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Proc Natl Acad Sci U S A. Oct 1, 1993; 90(19): 9075–9079.

Mice with reduced levels of p53 protein exhibit the testicular giant-cell degenerative syndrome.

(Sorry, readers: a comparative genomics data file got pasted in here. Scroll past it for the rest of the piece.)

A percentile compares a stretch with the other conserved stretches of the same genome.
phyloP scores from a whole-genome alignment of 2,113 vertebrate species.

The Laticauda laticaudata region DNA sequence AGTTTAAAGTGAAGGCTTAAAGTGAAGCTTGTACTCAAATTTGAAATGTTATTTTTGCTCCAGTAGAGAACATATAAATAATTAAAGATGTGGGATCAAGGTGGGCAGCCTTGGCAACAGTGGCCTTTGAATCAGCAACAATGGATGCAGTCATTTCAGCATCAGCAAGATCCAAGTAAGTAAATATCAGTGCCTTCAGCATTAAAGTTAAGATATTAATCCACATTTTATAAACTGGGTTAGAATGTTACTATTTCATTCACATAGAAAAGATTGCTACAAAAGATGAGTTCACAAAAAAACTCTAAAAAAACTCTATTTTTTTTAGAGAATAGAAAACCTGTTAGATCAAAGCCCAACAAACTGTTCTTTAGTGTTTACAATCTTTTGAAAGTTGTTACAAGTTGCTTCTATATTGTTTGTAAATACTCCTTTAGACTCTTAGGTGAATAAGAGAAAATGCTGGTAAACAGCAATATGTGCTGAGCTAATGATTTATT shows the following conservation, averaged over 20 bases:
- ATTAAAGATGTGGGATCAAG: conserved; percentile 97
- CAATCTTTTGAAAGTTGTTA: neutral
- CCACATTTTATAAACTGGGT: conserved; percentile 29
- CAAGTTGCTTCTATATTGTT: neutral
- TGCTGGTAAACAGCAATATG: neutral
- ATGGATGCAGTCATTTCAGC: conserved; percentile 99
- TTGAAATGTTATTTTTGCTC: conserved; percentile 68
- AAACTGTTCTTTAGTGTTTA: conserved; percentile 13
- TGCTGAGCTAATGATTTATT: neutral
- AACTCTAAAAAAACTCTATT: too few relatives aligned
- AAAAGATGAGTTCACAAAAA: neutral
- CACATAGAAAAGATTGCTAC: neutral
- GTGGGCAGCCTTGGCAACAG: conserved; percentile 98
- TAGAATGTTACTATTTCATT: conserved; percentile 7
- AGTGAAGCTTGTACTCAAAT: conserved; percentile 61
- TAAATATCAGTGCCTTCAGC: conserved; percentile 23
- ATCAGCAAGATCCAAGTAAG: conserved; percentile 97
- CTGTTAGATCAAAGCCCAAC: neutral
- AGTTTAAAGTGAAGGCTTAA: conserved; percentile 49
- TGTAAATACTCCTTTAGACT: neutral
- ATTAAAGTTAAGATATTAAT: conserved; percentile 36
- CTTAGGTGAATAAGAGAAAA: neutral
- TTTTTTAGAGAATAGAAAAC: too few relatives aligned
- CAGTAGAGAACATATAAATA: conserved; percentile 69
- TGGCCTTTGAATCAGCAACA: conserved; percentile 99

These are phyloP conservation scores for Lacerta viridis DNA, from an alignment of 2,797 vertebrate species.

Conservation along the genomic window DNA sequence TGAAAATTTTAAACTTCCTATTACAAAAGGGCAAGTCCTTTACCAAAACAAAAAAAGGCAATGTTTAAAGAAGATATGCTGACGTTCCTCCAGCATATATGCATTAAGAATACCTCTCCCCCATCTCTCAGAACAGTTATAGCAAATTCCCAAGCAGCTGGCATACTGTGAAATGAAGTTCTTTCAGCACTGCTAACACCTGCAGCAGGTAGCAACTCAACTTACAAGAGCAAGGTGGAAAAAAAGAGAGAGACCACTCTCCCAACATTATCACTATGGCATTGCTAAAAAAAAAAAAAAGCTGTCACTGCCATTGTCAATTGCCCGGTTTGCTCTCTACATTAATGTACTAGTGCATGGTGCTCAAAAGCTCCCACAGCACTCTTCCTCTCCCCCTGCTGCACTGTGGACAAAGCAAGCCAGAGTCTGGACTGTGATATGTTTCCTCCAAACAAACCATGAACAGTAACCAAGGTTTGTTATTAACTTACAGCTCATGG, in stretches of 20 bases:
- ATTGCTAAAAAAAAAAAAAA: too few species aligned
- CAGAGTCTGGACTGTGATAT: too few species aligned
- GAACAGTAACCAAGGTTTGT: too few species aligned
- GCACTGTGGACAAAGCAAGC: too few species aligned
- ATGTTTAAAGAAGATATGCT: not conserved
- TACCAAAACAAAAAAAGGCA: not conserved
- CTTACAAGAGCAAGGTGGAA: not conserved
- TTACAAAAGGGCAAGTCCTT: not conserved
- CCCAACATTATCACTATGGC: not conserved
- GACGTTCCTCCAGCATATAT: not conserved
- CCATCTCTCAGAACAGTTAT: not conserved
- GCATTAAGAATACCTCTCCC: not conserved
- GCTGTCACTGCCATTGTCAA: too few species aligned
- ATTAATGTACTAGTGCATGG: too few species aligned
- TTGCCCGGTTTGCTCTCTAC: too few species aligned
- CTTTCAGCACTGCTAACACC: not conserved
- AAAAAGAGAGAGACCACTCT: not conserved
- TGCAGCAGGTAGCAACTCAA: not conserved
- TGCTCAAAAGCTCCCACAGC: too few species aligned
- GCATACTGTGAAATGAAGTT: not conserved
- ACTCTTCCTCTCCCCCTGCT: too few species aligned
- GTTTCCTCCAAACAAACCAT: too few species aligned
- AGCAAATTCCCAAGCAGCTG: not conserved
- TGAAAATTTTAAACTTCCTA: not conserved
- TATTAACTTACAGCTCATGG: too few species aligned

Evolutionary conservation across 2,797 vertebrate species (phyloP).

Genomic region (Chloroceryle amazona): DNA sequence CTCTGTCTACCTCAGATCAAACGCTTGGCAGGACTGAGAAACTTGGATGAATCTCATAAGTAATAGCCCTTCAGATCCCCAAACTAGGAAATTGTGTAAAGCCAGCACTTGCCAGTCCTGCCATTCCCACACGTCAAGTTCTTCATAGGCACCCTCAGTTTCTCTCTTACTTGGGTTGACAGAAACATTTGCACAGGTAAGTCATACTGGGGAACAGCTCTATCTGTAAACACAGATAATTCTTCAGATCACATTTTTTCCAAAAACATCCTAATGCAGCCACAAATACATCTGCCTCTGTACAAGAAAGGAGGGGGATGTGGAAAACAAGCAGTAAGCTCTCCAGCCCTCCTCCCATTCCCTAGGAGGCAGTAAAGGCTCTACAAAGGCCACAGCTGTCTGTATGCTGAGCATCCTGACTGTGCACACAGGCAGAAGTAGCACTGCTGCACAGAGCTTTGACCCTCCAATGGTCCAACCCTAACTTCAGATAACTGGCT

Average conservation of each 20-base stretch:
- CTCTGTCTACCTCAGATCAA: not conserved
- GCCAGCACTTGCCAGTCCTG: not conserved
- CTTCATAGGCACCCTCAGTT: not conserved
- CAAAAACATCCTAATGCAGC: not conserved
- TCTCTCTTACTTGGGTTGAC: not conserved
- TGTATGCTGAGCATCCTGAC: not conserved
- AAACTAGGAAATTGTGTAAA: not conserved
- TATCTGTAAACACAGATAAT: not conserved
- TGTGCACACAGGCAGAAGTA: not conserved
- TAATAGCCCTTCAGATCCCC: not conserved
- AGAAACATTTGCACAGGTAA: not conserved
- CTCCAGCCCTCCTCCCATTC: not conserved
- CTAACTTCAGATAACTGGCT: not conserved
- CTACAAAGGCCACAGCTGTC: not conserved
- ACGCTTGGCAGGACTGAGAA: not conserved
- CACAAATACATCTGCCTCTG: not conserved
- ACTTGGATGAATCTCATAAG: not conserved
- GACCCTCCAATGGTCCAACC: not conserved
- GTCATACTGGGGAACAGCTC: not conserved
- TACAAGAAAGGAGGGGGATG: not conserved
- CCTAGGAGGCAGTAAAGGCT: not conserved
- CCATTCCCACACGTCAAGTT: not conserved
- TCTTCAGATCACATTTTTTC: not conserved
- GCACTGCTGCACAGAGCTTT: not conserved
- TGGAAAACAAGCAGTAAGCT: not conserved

Transgenic mice which carry hybrid p53 promoter-chloramphenicol acetyltransferase (CAT) transgenes were found to express CAT enzymatic activity predominantly in the testes. Endogenous levels of p53 mRNA and protein were lower than in the nontransgenic control mice. The various p53 promoter-CAT transgenic mice exhibited in their testes multinucleated giant cells, a degenerative syndrome resulting presumably from the inability of the tetraploid primary spermatocytes to complete meiotic division. The giant-cell degenerative syndrome was also observed in some genetic strains of homozygous p53 null mice. In view of the hypothesis that p53 plays a role in DNA repair mechanisms, it is tempting to speculate that the physiological function of p53 that is specifically expressed in the meiotic pachytene phase of spermatogenesis is to allow adequate time for the DNA reshuffling and repair events which occur at this phase to be properly completed. Primary spermatocytes which have reduced p53 levels are probably impaired with respect to DNA repair, thus leading to the development of genetically defective giant cells that do not mature.

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